photo: Donnie Ray Jones via Flickr

It may seem obvious that pet dogs are great for children, but because stress in childhood affects well-being throughout life, scientists wanted to know if dogs really helped kids’ still-developing capacities to deal with it. So, University of Florida researchers set about finding the data.

For their study, children ages 7-12 were randomly assigned to experience a stressor (a public speaking task and some mental math) with their pet dog present for social support, with their parent present or with no social support.

Samples of saliva were collected before and after the tasks to check children’s cortisol levels, a hormonal marker of the body’s stress response. Overall, children who had their dog with them reported feeling less stressed compared to the other options. However, the cortisol levels proved that how comfortable the child was with the dog was just as important.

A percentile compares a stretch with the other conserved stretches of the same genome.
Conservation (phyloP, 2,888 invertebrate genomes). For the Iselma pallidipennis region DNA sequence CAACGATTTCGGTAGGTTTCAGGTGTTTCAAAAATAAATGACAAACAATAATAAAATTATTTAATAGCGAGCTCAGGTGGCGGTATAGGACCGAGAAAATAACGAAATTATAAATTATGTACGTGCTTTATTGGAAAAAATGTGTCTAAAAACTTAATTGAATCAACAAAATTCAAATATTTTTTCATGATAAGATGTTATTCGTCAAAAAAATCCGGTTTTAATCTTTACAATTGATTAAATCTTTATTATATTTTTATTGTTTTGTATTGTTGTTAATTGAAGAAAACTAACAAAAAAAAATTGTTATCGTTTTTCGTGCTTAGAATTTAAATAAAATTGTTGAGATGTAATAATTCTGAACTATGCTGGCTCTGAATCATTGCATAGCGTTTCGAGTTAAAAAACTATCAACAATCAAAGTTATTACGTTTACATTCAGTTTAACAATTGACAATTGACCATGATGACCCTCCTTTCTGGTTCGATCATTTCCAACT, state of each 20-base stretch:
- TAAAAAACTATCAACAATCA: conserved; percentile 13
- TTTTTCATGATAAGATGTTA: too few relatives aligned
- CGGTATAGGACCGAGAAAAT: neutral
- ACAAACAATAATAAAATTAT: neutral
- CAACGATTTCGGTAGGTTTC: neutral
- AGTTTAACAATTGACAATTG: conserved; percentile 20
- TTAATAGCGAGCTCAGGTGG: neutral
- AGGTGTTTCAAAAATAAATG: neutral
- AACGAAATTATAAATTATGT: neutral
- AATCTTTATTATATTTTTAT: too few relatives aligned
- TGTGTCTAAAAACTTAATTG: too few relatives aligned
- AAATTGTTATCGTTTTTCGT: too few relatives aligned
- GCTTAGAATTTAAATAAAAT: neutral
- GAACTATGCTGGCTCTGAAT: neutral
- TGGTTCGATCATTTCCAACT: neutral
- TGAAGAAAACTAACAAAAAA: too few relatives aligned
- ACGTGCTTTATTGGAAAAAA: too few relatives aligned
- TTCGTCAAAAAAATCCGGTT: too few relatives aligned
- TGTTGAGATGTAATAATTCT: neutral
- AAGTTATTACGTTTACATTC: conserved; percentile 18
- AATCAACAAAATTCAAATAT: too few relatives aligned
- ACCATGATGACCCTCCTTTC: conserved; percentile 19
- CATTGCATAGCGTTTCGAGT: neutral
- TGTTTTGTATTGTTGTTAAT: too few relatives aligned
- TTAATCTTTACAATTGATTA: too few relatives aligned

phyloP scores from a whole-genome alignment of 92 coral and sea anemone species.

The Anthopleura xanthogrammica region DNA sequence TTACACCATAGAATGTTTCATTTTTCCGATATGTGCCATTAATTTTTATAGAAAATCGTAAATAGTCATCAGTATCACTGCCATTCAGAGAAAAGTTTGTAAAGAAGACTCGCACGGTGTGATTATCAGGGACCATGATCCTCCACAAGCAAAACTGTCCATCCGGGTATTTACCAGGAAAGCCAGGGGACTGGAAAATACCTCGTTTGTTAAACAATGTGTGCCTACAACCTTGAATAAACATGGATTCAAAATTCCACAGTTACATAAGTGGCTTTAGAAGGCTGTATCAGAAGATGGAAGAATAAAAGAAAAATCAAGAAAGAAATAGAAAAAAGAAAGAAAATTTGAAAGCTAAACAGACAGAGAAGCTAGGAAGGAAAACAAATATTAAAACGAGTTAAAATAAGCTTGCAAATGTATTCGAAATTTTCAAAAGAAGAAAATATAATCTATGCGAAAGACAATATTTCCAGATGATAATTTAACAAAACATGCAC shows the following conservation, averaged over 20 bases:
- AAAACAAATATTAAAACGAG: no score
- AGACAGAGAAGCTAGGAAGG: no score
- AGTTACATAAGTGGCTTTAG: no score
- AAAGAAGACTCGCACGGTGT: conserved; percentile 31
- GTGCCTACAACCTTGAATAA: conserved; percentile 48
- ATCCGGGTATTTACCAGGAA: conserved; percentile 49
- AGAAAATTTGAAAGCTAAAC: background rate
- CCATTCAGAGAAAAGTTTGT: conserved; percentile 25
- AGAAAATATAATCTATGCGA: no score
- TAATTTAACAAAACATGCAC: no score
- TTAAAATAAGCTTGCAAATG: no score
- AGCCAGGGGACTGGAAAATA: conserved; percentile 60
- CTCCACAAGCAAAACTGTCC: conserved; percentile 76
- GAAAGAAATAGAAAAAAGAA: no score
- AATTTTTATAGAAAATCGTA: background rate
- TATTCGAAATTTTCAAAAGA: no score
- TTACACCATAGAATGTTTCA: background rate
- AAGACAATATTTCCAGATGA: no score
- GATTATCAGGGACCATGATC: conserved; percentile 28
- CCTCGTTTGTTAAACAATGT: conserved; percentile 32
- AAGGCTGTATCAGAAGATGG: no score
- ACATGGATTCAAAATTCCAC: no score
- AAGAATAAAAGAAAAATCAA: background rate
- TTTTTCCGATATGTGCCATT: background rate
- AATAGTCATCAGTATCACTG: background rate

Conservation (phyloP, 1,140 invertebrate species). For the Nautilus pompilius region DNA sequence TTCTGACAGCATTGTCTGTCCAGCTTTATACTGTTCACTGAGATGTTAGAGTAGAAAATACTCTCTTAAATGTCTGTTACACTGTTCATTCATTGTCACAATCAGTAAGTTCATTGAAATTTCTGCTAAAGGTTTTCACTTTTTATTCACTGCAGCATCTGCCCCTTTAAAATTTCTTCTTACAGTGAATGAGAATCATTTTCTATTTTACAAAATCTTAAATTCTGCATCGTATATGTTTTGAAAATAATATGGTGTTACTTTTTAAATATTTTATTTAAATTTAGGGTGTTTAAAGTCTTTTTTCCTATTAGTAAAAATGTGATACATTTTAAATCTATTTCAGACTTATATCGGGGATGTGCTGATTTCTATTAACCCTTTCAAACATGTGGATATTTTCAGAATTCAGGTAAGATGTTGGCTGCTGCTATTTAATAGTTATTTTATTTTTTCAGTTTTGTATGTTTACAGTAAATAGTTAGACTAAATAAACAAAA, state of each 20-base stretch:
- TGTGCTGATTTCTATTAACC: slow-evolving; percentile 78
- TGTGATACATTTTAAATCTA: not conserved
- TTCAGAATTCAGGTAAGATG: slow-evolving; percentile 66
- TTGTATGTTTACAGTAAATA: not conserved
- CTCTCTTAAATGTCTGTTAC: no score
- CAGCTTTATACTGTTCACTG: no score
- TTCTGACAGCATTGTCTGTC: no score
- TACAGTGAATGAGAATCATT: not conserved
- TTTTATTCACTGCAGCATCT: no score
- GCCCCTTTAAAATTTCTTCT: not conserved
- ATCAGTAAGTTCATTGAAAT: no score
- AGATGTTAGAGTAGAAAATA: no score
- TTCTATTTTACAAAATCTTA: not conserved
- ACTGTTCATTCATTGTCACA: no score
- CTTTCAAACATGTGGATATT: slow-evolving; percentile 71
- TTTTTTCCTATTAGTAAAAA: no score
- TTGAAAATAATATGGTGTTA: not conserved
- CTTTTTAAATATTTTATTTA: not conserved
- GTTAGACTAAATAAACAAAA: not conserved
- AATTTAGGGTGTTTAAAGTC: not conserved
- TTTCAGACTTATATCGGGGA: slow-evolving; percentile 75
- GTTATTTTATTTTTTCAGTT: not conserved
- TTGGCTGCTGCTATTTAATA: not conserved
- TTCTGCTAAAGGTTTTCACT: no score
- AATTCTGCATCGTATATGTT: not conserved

Children who actively solicited their dogs to be petted had lower cortisol levels compared to children who engaged with their dogs less. Dogs hovering around or approaching children on their own, however, led to higher cortisol levels. So, if Rover truly is a kid’s best friend, he’s also kind of their therapist.

How do you think having a dog affects kids? Tell us in the comments below.